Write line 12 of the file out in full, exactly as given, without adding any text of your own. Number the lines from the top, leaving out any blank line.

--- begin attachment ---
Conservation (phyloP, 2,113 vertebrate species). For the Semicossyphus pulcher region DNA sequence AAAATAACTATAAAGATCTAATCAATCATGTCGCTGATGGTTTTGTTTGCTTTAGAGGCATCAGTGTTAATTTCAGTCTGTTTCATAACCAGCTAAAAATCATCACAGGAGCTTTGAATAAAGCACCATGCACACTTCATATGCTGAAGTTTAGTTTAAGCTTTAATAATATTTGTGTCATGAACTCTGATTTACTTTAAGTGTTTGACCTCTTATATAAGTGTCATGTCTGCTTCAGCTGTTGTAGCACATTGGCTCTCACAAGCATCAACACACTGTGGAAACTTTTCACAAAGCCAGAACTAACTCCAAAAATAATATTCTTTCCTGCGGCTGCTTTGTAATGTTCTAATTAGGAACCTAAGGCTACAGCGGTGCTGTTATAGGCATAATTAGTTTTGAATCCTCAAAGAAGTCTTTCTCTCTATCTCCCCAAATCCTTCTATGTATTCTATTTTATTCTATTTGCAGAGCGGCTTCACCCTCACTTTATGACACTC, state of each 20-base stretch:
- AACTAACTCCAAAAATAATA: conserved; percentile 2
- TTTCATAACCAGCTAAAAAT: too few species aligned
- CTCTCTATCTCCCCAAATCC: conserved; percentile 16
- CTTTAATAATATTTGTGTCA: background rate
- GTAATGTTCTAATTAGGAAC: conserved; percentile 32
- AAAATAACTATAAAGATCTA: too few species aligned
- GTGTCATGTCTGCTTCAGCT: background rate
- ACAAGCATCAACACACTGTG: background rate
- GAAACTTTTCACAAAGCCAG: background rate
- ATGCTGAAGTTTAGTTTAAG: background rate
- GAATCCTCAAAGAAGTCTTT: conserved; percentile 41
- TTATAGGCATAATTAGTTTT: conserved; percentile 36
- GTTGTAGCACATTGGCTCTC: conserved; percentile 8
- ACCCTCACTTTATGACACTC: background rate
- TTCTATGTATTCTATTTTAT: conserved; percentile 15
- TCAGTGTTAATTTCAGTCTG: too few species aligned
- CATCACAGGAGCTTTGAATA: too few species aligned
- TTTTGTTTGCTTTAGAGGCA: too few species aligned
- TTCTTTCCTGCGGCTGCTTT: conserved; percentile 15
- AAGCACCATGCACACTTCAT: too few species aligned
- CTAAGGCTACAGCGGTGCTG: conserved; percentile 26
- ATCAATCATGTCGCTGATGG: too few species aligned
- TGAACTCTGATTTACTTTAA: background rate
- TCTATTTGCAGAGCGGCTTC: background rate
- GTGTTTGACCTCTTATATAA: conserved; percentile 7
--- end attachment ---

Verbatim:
- GAATCCTCAAAGAAGTCTTT: conserved; percentile 41